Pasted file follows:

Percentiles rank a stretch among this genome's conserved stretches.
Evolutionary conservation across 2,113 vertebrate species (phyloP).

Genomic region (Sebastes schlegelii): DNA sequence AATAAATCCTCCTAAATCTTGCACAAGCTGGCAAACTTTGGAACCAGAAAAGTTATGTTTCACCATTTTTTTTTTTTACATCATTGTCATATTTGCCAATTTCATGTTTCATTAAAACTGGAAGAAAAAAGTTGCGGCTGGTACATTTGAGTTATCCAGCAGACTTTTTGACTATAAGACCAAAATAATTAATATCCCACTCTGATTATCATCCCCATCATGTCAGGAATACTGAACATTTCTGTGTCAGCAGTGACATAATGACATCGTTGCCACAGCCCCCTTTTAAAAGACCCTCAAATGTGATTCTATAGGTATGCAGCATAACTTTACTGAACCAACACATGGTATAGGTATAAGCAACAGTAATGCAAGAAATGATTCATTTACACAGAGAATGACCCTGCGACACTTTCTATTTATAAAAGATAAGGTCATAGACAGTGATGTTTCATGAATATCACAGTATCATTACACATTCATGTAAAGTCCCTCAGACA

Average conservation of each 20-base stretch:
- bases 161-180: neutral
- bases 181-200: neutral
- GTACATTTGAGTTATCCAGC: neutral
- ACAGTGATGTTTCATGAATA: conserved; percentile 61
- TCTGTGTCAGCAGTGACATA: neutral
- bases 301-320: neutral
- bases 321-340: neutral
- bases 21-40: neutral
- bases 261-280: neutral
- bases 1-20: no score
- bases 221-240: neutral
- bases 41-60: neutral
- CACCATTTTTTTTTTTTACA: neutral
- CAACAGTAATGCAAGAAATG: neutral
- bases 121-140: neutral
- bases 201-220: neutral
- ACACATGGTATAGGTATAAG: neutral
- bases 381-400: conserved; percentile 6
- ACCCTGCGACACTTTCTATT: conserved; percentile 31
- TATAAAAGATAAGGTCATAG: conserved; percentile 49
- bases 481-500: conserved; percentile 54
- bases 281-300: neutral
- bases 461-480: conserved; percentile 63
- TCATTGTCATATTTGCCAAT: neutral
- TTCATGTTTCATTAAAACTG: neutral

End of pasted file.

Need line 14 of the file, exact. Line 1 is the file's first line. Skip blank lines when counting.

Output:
- bases 1-20: no score